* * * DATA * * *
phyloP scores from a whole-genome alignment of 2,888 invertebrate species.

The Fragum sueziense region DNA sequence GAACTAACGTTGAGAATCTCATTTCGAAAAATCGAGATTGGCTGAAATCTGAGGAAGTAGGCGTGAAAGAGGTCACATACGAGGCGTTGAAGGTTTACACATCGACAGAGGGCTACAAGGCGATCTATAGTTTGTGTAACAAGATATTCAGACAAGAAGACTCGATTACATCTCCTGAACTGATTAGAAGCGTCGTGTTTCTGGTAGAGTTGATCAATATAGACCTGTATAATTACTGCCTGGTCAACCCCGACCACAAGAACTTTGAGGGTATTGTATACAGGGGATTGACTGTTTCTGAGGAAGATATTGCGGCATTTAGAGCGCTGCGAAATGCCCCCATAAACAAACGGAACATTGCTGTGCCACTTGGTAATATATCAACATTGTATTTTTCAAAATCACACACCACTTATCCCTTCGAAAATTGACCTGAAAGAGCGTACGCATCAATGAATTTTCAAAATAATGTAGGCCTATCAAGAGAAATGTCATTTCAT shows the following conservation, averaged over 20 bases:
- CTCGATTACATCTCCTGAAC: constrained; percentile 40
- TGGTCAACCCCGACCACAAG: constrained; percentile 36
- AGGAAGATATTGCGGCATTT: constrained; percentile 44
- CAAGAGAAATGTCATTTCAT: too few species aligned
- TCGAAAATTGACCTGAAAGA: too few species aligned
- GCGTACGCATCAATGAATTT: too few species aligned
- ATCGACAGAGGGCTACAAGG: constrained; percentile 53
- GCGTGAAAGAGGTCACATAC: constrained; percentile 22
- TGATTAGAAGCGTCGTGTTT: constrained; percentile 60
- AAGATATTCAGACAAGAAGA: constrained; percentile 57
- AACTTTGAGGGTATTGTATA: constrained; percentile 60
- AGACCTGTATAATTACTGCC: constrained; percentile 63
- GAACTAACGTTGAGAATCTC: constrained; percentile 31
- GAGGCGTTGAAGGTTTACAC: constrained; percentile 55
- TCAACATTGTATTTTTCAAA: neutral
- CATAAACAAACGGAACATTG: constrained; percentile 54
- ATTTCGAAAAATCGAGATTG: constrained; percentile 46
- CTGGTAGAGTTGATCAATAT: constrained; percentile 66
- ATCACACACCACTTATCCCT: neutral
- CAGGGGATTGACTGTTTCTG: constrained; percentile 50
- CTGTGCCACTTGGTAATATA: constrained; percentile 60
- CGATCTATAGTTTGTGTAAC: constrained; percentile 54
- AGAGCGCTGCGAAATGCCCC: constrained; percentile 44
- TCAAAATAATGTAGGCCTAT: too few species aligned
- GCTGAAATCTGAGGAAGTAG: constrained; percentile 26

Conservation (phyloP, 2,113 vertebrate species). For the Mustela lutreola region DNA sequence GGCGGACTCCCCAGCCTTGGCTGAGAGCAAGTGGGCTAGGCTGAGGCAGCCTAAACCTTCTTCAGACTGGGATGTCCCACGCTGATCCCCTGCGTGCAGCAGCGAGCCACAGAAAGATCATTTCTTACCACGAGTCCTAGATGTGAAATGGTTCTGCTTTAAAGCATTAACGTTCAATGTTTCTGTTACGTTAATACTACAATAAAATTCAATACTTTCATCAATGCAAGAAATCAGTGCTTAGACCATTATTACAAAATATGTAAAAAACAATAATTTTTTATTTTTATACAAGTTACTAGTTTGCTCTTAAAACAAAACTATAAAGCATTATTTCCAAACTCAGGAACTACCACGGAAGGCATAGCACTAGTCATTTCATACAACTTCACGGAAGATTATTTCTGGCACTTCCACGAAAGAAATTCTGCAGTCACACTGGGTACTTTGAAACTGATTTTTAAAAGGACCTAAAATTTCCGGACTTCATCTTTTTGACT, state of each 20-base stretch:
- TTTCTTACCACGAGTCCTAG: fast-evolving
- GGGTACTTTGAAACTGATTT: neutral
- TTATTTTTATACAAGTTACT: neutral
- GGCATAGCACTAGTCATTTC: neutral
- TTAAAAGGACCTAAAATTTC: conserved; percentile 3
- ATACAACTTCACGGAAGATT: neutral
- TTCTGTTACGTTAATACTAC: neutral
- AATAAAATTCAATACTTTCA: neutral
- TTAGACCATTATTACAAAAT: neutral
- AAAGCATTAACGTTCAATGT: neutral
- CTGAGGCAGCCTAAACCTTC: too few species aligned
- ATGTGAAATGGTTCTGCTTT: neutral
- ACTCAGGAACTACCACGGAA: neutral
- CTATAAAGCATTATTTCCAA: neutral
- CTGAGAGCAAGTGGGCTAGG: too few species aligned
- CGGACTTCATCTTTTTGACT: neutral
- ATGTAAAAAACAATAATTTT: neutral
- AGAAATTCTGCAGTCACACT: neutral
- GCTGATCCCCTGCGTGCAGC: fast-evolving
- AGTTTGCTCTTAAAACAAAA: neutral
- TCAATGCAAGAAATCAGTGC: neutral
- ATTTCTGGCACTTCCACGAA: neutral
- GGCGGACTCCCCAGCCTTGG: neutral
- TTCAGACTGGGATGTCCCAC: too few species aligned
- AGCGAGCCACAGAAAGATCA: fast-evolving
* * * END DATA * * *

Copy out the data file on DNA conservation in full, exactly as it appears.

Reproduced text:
phyloP scores from a whole-genome alignment of 2,888 invertebrate species.

The Fragum sueziense region DNA sequence GAACTAACGTTGAGAATCTCATTTCGAAAAATCGAGATTGGCTGAAATCTGAGGAAGTAGGCGTGAAAGAGGTCACATACGAGGCGTTGAAGGTTTACACATCGACAGAGGGCTACAAGGCGATCTATAGTTTGTGTAACAAGATATTCAGACAAGAAGACTCGATTACATCTCCTGAACTGATTAGAAGCGTCGTGTTTCTGGTAGAGTTGATCAATATAGACCTGTATAATTACTGCCTGGTCAACCCCGACCACAAGAACTTTGAGGGTATTGTATACAGGGGATTGACTGTTTCTGAGGAAGATATTGCGGCATTTAGAGCGCTGCGAAATGCCCCCATAAACAAACGGAACATTGCTGTGCCACTTGGTAATATATCAACATTGTATTTTTCAAAATCACACACCACTTATCCCTTCGAAAATTGACCTGAAAGAGCGTACGCATCAATGAATTTTCAAAATAATGTAGGCCTATCAAGAGAAATGTCATTTCAT shows the following conservation, averaged over 20 bases:
- CTCGATTACATCTCCTGAAC: constrained; percentile 40
- TGGTCAACCCCGACCACAAG: constrained; percentile 36
- AGGAAGATATTGCGGCATTT: constrained; percentile 44
- CAAGAGAAATGTCATTTCAT: too few species aligned
- TCGAAAATTGACCTGAAAGA: too few species aligned
- GCGTACGCATCAATGAATTT: too few species aligned
- ATCGACAGAGGGCTACAAGG: constrained; percentile 53
- GCGTGAAAGAGGTCACATAC: constrained; percentile 22
- TGATTAGAAGCGTCGTGTTT: constrained; percentile 60
- AAGATATTCAGACAAGAAGA: constrained; percentile 57
- AACTTTGAGGGTATTGTATA: constrained; percentile 60
- AGACCTGTATAATTACTGCC: constrained; percentile 63
- GAACTAACGTTGAGAATCTC: constrained; percentile 31
- GAGGCGTTGAAGGTTTACAC: constrained; percentile 55
- TCAACATTGTATTTTTCAAA: neutral
- CATAAACAAACGGAACATTG: constrained; percentile 54
- ATTTCGAAAAATCGAGATTG: constrained; percentile 46
- CTGGTAGAGTTGATCAATAT: constrained; percentile 66
- ATCACACACCACTTATCCCT: neutral
- CAGGGGATTGACTGTTTCTG: constrained; percentile 50
- CTGTGCCACTTGGTAATATA: constrained; percentile 60
- CGATCTATAGTTTGTGTAAC: constrained; percentile 54
- AGAGCGCTGCGAAATGCCCC: constrained; percentile 44
- TCAAAATAATGTAGGCCTAT: too few species aligned
- GCTGAAATCTGAGGAAGTAG: constrained; percentile 26

Conservation (phyloP, 2,113 vertebrate species). For the Mustela lutreola region DNA sequence GGCGGACTCCCCAGCCTTGGCTGAGAGCAAGTGGGCTAGGCTGAGGCAGCCTAAACCTTCTTCAGACTGGGATGTCCCACGCTGATCCCCTGCGTGCAGCAGCGAGCCACAGAAAGATCATTTCTTACCACGAGTCCTAGATGTGAAATGGTTCTGCTTTAAAGCATTAACGTTCAATGTTTCTGTTACGTTAATACTACAATAAAATTCAATACTTTCATCAATGCAAGAAATCAGTGCTTAGACCATTATTACAAAATATGTAAAAAACAATAATTTTTTATTTTTATACAAGTTACTAGTTTGCTCTTAAAACAAAACTATAAAGCATTATTTCCAAACTCAGGAACTACCACGGAAGGCATAGCACTAGTCATTTCATACAACTTCACGGAAGATTATTTCTGGCACTTCCACGAAAGAAATTCTGCAGTCACACTGGGTACTTTGAAACTGATTTTTAAAAGGACCTAAAATTTCCGGACTTCATCTTTTTGACT, state of each 20-base stretch:
- TTTCTTACCACGAGTCCTAG: fast-evolving
- GGGTACTTTGAAACTGATTT: neutral
- TTATTTTTATACAAGTTACT: neutral
- GGCATAGCACTAGTCATTTC: neutral
- TTAAAAGGACCTAAAATTTC: conserved; percentile 3
- ATACAACTTCACGGAAGATT: neutral
- TTCTGTTACGTTAATACTAC: neutral
- AATAAAATTCAATACTTTCA: neutral
- TTAGACCATTATTACAAAAT: neutral
- AAAGCATTAACGTTCAATGT: neutral
- CTGAGGCAGCCTAAACCTTC: too few species aligned
- ATGTGAAATGGTTCTGCTTT: neutral
- ACTCAGGAACTACCACGGAA: neutral
- CTATAAAGCATTATTTCCAA: neutral
- CTGAGAGCAAGTGGGCTAGG: too few species aligned
- CGGACTTCATCTTTTTGACT: neutral
- ATGTAAAAAACAATAATTTT: neutral
- AGAAATTCTGCAGTCACACT: neutral
- GCTGATCCCCTGCGTGCAGC: fast-evolving
- AGTTTGCTCTTAAAACAAAA: neutral
- TCAATGCAAGAAATCAGTGC: neutral
- ATTTCTGGCACTTCCACGAA: neutral
- GGCGGACTCCCCAGCCTTGG: neutral
- TTCAGACTGGGATGTCCCAC: too few species aligned
- AGCGAGCCACAGAAAGATCA: fast-evolving